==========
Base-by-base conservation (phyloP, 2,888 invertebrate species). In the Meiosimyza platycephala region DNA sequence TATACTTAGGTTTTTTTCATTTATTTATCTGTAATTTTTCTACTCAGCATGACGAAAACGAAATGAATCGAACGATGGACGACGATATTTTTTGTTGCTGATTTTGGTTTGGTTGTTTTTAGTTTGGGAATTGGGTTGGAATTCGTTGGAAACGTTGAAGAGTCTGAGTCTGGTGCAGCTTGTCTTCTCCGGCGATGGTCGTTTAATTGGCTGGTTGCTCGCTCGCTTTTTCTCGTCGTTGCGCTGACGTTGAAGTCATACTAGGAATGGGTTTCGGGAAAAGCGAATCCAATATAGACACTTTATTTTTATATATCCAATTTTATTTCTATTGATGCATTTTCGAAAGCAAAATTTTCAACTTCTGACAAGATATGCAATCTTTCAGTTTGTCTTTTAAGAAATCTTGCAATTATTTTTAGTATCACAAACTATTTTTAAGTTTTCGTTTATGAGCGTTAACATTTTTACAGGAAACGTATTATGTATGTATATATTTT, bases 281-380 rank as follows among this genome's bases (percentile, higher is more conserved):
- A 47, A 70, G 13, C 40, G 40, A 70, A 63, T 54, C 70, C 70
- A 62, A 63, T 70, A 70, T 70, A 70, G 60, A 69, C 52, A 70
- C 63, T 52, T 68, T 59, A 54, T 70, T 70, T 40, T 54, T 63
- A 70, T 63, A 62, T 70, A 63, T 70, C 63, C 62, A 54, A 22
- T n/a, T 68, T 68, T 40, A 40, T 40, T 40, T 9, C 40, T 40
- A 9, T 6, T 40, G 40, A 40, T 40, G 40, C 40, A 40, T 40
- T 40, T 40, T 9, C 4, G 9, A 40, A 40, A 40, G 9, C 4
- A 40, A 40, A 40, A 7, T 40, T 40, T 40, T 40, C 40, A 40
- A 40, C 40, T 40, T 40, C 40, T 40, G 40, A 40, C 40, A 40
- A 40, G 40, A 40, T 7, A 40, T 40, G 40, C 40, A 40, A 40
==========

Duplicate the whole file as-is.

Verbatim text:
Base-by-base conservation (phyloP, 2,888 invertebrate species). In the Meiosimyza platycephala region DNA sequence TATACTTAGGTTTTTTTCATTTATTTATCTGTAATTTTTCTACTCAGCATGACGAAAACGAAATGAATCGAACGATGGACGACGATATTTTTTGTTGCTGATTTTGGTTTGGTTGTTTTTAGTTTGGGAATTGGGTTGGAATTCGTTGGAAACGTTGAAGAGTCTGAGTCTGGTGCAGCTTGTCTTCTCCGGCGATGGTCGTTTAATTGGCTGGTTGCTCGCTCGCTTTTTCTCGTCGTTGCGCTGACGTTGAAGTCATACTAGGAATGGGTTTCGGGAAAAGCGAATCCAATATAGACACTTTATTTTTATATATCCAATTTTATTTCTATTGATGCATTTTCGAAAGCAAAATTTTCAACTTCTGACAAGATATGCAATCTTTCAGTTTGTCTTTTAAGAAATCTTGCAATTATTTTTAGTATCACAAACTATTTTTAAGTTTTCGTTTATGAGCGTTAACATTTTTACAGGAAACGTATTATGTATGTATATATTTT, bases 281-380 rank as follows among this genome's bases (percentile, higher is more conserved):
- A 47, A 70, G 13, C 40, G 40, A 70, A 63, T 54, C 70, C 70
- A 62, A 63, T 70, A 70, T 70, A 70, G 60, A 69, C 52, A 70
- C 63, T 52, T 68, T 59, A 54, T 70, T 70, T 40, T 54, T 63
- A 70, T 63, A 62, T 70, A 63, T 70, C 63, C 62, A 54, A 22
- T n/a, T 68, T 68, T 40, A 40, T 40, T 40, T 9, C 40, T 40
- A 9, T 6, T 40, G 40, A 40, T 40, G 40, C 40, A 40, T 40
- T 40, T 40, T 9, C 4, G 9, A 40, A 40, A 40, G 9, C 4
- A 40, A 40, A 40, A 7, T 40, T 40, T 40, T 40, C 40, A 40
- A 40, C 40, T 40, T 40, C 40, T 40, G 40, A 40, C 40, A 40
- A 40, G 40, A 40, T 7, A 40, T 40, G 40, C 40, A 40, A 40